For example, use your password-protected home or mobile network only and never use a public wi-fi network to access a Bitcoin service. Of course, the password for your router should also follow the rules we just talked about. Public wi-fi networks are extremely vulnerable and hackers can eavesdrop on your session.

If you have to use a public network, make sure to connect through a Virtual Private Network, also known as a VPN. VPNs are programs that hide your online footprint and encrypt your data, making life extremely hard for hackers.

Another very important security measure we already mentioned is to make sure the site you’re connecting to uses a secure SSL connection – this means you should see https:// and not http:// showing up in the address bar.

7. Additional Safety Tips

Whenever you’re sending money to an address, remember that Bitcoin transactions are irreversible. Once the money is sent, there’s no “insurance” and you can’t get it back. For this reason, make sure to always double check that the address you’re sending the money to is correct.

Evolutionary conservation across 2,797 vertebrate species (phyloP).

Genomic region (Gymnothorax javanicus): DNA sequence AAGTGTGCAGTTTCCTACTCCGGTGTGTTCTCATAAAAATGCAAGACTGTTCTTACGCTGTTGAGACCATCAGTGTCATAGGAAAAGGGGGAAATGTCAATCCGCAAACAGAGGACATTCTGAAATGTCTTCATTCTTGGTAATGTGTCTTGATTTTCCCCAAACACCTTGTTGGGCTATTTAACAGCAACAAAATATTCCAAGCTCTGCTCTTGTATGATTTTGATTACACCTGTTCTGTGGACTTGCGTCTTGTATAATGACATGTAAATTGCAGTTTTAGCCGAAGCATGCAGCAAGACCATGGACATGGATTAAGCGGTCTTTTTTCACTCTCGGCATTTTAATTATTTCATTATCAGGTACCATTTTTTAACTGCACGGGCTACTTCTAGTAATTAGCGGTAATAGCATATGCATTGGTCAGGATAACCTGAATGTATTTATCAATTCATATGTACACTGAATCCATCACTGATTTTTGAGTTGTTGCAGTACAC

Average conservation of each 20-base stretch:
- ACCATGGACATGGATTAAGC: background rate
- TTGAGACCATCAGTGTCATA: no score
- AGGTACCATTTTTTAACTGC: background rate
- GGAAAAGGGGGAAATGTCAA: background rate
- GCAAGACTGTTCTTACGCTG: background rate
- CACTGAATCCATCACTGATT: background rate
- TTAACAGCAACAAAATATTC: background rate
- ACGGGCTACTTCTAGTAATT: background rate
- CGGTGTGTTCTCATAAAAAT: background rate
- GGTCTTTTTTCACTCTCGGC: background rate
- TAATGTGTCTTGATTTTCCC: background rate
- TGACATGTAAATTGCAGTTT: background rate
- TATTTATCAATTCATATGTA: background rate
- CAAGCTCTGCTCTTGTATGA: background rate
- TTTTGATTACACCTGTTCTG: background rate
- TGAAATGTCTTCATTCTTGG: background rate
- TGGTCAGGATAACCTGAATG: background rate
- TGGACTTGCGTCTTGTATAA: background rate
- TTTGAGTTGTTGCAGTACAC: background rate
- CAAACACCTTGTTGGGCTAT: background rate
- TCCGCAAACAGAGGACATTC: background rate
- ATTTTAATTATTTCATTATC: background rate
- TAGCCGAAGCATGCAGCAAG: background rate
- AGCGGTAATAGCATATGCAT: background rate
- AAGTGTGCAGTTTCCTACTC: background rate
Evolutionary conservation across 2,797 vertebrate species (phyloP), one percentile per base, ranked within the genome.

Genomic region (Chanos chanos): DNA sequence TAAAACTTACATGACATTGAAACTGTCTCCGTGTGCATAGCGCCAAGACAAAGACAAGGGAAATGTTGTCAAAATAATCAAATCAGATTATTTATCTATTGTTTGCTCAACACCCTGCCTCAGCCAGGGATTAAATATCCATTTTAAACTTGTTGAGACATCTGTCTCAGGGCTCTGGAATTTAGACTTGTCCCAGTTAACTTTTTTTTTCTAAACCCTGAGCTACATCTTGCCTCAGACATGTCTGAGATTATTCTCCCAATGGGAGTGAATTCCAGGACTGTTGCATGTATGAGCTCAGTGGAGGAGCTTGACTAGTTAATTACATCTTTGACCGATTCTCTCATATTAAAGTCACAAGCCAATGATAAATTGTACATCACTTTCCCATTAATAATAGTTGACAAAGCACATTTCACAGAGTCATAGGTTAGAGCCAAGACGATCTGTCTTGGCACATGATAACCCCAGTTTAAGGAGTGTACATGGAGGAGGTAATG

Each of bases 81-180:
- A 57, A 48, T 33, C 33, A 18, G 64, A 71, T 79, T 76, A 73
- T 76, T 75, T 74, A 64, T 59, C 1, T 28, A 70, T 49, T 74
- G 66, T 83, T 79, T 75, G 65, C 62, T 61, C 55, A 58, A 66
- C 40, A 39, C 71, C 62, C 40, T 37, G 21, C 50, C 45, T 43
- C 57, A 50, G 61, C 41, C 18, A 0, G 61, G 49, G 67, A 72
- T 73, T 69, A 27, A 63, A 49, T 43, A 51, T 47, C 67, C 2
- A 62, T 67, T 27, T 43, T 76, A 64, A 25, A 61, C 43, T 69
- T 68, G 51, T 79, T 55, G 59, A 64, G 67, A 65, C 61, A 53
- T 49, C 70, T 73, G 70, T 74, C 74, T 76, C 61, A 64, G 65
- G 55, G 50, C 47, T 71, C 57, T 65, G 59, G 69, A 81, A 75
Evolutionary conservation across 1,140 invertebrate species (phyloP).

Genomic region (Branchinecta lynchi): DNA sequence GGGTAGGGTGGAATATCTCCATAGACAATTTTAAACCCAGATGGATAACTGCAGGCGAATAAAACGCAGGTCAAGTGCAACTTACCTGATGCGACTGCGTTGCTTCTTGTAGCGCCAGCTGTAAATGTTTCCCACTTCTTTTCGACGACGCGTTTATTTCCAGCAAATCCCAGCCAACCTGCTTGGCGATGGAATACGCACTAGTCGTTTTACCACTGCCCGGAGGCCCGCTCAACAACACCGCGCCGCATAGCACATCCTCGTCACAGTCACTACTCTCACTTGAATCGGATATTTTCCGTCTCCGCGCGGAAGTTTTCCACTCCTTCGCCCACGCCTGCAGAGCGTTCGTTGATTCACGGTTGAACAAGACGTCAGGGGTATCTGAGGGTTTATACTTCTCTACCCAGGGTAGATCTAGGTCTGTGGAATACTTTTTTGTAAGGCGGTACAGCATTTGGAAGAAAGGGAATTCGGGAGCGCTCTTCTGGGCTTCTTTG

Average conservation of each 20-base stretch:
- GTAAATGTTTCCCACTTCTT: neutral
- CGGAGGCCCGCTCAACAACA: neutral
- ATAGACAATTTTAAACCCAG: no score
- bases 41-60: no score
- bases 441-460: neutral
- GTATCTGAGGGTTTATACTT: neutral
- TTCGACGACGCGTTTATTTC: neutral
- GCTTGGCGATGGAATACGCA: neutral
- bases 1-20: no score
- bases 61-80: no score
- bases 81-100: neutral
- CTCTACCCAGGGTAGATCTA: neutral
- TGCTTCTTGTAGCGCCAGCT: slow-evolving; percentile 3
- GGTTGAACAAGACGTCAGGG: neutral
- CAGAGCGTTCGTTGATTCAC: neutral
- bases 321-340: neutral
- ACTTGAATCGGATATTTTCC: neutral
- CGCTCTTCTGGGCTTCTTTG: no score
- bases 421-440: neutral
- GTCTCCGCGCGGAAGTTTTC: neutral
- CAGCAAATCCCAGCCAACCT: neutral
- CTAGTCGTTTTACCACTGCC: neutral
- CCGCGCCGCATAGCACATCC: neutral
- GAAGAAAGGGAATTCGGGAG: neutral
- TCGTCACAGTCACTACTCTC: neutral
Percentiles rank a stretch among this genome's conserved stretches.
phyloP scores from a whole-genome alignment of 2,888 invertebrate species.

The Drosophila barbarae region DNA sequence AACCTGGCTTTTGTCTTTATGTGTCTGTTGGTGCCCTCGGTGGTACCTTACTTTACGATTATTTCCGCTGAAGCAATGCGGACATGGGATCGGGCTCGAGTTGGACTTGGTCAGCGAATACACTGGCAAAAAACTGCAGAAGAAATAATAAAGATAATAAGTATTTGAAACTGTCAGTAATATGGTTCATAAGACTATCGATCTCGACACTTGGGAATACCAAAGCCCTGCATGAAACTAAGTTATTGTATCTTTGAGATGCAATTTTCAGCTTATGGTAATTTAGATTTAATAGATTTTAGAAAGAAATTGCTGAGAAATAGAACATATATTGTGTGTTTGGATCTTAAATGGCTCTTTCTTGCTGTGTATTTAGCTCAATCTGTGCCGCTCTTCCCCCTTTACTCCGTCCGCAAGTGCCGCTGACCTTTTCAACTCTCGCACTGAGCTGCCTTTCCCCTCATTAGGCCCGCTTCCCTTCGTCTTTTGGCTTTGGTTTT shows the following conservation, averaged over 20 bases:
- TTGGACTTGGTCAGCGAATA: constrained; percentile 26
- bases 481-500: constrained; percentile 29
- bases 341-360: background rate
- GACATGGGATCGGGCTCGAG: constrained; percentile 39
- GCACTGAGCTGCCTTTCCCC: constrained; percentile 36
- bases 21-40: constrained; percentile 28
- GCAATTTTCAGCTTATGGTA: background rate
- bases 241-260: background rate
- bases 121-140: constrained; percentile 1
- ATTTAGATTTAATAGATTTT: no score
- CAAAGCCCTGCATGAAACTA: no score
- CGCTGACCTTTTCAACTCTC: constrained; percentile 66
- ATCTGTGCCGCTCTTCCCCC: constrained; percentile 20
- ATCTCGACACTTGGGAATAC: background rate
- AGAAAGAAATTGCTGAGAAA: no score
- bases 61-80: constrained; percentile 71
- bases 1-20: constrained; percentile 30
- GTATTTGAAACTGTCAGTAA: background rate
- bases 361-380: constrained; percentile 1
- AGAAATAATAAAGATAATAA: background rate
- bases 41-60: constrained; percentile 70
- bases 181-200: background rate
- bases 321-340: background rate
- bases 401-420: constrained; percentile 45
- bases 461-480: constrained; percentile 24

Never type the address in manually since Bitcoin addresses have a lot of characters and you may make a mistake. Either copy and paste the address or use the QR code of the address to scan it. If you send money to the wrong address, there’s no way to retrieve it.

Make sure you trust the person you’re sending money to. If you don’t trust them, you can always use a third party escrow service that you both agree on. One very popular escrow service is Bitrated where you can choose known figures from the Bitcoin community as arbitrators in case of a dispute.

Finally, if you’re conducting small amount transactions, one confirmation may be enough to send over the goods to a counterparty. But if you’re dealing with large amounts, wait for at least six confirmations in order to be sure that the transaction is irreversible.